USB flash drives and hard drives are cheap and easy to use. You can get a few gigabytes of free “cloud” storage from DropBox , Microsoft, and many other places. iCloud and Google drive are ideally suited for iOS and Android devices, respectively.

You can simply copy important files to backup storage, or you can automate backup using tools built in to the operating system, or by using a third-party backup program. Backing up to at least 2 other locations is recommended.

Installing junk software:

“Potentially Unwanted Programs” get installed in Windows either by tricking you in to thinking they are actually useful, or as “drive-by downloads” when installing some other program or program update. Be careful what you download and install. Most of the “free” driver updaters, system optimizers, bargain finders, toolbars, and similar programs do more harm than good.

Problems tend to accumulate until the computer becomes slow or actually unusable. An ounce of prevention is worth a pound of cure.

Apps on mobile devices eat up memory. There are many questionable apps that are spyware, just like on the PC. Be careful.

Head off problems with a periodic professional computer checkup and tune up. I can usually do a basic check and tune by remote access. Call me at 315-376-8879. 

Original newspaper column published January 2019

When helping customers, I frequently run in to the problem of unknown account names, passwords, and license keys and unavailable program installation media or files.

If you forgot your password I can usually get you back in to your computer or at least recover data. It is not so easy on mobile devices or on-line accounts.

Mobile device security is generally much tighter on the assumption that a tablet or phone is easily lost or stolen. Be particularly careful about repeatedly trying different passwords, because some devices will permanently lock you out after a number of incorrect entries.

The only way to make the device usable again may to do a full reset. This will erase all apps, settings, and stored data. If you don’t have your pictures and other files backed up somewhere else, they will be permanently lost.

If you have an on-line account associated with the device, and you have used that account to back up everything, and you have access to that account, it may provide a way to recover without permanent data loss. Typically this involves connecting the device to a computer, running a program, logging in, resetting the device, then restoring from the backup you hopefully created.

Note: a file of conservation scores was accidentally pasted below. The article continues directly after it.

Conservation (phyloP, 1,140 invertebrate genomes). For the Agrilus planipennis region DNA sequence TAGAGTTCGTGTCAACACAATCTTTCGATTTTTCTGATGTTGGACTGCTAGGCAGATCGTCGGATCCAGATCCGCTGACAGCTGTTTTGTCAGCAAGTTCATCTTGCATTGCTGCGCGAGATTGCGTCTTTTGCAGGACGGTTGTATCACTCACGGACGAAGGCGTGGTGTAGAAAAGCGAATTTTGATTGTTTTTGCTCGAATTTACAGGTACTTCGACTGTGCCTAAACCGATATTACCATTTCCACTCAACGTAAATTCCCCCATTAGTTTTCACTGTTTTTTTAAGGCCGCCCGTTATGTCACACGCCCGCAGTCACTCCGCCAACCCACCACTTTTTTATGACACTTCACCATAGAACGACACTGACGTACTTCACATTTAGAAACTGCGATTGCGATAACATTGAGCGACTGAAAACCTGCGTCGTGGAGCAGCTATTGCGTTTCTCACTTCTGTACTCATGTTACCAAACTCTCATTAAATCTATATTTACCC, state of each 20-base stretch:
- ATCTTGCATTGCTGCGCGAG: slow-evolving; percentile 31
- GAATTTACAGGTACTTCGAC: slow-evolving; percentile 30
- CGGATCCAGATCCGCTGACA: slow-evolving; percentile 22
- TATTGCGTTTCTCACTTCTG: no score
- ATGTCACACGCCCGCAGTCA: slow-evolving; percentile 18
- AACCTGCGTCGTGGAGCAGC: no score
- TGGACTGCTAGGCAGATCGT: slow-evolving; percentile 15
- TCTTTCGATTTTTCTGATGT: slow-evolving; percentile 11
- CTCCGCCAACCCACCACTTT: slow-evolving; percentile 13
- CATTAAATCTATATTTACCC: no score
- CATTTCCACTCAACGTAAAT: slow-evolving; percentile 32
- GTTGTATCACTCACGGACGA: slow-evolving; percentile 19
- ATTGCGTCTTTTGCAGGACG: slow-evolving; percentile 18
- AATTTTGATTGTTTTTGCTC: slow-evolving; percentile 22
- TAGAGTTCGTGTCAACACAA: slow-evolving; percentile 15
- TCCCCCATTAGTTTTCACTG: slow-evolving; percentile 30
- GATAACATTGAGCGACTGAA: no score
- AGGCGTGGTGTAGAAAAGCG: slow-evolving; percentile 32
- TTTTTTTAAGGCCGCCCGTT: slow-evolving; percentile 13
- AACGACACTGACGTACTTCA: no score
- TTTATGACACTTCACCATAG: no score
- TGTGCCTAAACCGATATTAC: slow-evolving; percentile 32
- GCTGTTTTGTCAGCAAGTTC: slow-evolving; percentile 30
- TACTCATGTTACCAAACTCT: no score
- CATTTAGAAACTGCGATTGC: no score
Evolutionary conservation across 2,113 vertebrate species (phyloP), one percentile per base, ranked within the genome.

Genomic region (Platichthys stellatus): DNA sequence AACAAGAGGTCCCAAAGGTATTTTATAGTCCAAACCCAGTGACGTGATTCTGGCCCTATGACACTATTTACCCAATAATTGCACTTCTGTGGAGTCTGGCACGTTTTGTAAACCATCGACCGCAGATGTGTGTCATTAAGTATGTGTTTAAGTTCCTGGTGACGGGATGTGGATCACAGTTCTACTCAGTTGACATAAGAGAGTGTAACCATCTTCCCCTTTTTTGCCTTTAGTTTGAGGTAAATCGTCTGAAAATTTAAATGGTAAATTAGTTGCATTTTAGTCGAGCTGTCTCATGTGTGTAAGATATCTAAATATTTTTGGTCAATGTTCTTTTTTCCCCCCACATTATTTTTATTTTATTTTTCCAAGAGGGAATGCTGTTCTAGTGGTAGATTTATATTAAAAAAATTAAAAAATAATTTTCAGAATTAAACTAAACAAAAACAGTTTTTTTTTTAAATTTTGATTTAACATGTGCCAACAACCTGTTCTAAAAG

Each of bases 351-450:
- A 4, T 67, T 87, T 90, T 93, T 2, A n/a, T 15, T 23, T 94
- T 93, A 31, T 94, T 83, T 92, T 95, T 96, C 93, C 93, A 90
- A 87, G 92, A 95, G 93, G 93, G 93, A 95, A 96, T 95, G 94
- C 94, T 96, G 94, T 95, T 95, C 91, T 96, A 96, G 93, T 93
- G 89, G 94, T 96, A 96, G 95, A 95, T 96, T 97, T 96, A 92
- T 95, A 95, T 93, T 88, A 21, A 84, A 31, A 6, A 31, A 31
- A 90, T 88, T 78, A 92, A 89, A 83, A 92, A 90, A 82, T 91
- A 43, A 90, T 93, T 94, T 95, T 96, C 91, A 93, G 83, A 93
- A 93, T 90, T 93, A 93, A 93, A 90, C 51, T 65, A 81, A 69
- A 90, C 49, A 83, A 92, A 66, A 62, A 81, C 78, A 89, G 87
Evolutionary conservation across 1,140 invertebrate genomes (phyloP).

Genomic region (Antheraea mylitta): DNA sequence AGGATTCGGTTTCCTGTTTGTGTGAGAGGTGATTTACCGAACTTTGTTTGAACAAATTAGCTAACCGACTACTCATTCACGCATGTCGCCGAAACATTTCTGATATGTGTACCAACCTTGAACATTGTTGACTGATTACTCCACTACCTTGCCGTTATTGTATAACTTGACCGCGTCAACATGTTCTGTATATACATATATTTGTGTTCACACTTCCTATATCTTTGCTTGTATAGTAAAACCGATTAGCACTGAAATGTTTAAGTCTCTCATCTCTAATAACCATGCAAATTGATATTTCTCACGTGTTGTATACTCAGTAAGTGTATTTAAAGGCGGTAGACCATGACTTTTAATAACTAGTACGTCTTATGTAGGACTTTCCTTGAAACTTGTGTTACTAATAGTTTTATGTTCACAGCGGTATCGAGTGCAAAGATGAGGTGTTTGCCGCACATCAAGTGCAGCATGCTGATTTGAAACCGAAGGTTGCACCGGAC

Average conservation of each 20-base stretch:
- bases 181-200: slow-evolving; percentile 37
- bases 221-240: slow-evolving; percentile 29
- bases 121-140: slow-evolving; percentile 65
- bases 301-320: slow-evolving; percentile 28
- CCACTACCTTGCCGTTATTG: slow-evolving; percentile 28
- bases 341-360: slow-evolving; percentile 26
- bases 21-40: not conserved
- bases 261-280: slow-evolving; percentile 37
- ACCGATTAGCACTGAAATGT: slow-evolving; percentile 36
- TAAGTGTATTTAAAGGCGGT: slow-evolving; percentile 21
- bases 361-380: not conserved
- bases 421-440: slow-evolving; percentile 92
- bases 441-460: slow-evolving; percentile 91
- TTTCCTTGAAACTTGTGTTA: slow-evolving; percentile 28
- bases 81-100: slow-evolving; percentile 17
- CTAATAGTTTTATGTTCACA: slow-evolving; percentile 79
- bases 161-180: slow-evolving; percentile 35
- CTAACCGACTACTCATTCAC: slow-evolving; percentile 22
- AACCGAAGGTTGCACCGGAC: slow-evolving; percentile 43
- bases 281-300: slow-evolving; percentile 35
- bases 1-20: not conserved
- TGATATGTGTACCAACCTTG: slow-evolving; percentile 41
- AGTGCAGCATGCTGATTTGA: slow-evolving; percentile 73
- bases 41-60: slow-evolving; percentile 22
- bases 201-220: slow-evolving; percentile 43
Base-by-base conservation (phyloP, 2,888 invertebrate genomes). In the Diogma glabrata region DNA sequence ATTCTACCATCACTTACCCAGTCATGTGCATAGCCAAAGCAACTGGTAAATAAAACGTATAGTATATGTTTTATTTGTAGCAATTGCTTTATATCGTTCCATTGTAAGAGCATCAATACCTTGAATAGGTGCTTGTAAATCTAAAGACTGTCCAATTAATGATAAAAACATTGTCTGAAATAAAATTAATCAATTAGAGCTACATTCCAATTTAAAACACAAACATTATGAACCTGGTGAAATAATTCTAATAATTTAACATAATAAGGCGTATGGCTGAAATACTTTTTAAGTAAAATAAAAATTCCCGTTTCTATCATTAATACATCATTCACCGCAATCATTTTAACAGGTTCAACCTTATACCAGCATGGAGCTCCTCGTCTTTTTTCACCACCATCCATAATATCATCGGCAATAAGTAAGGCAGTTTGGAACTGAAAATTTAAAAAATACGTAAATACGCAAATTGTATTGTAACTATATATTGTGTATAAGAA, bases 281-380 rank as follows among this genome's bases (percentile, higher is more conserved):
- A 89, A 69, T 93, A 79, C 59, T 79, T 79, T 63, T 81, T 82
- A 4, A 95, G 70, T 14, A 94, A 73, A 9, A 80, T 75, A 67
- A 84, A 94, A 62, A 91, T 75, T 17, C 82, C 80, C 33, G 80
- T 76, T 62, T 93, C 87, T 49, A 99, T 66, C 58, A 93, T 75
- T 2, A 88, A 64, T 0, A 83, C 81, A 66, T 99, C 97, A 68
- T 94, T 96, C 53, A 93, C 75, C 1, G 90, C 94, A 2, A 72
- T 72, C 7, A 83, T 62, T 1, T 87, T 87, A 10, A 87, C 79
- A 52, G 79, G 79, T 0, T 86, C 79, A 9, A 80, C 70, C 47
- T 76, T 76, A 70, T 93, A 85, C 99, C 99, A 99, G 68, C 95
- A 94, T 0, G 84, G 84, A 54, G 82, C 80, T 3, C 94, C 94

The key is that you still need to back up and to know the credentials to log in to the on line account.

Most computing device problems are software problems. Some problems are easily found and fixed, but in other cases it’s like looking for needles in a haystack in the dark.

Many times the only practical method is to reload the operating system from scratch. This means all installed application software must also be reinstalled.

If you are using Linux, this is probably not an issue, since it is likely you are using all open source applications. They can be downloaded and installed directly from the program repositories using the built-in software manager or appropriate commands.

The same is not true on Windows or MacOS, or your mobile device. You may have downloaded and installed some free programs, but chances are you have purchased others. They may have been downloaded and installed, or on a computer installed from physical installation media such as a CD. Either way, you need to have the installers and the activation keys.

If you have the install media or file but no key, you are out of luck. If you have the key but no actual installer, you are out of luck. If you have purchase records that are only in email or a digital file you can’t access, you are out of luck.

Key point one is that you must have adequate records of all your user accounts, passwords, purchases, and product keys. This means write the information down and keep more than one copy of it in safe places.

Key point two is that you must save installation media or files. You must also do regular backups of any other important files. This means copying them to at least one other place, whether it is another computer, a flash drive, or on-line storage.

If you need assistance in sorting out your records and creating backups, you can call me at 315-376-8879. 

Original newspaper column published January 2019

A customer asks:

Morning Peter – I have a question, do I need this file? [CNET_TechTracker_2_0_1_51_Update] I am committed to cleaning up my file space in 2019. I have just begun. I found the article below on Tech Tracker, which states some say YES keep it others NO.


Good for you. File maintenance is a very important task that most people avoid doing and end up with user folders so cluttered and unorganized they can’t find anything.

The screenshot you sent shows Windows indicates this file is an ‘application.’ It appears to be a 2010 update to CNET TechTracker. It is ancient and not needed. Delete it.

CNET Tech Tracker may or may not be installed on your computer. It is a non-essential ‘free’ program that helps keep software on your computer up to date. Other than that I do not know anything about it. CNET is a fairly reputable outfit, but I am skeptical of supposedly free helper programs like this. CNET is making or hopes to make money somehow. Either by delivering advertising, collecting data,  or trying to convince you to pay for a premium version or to download some of the updates.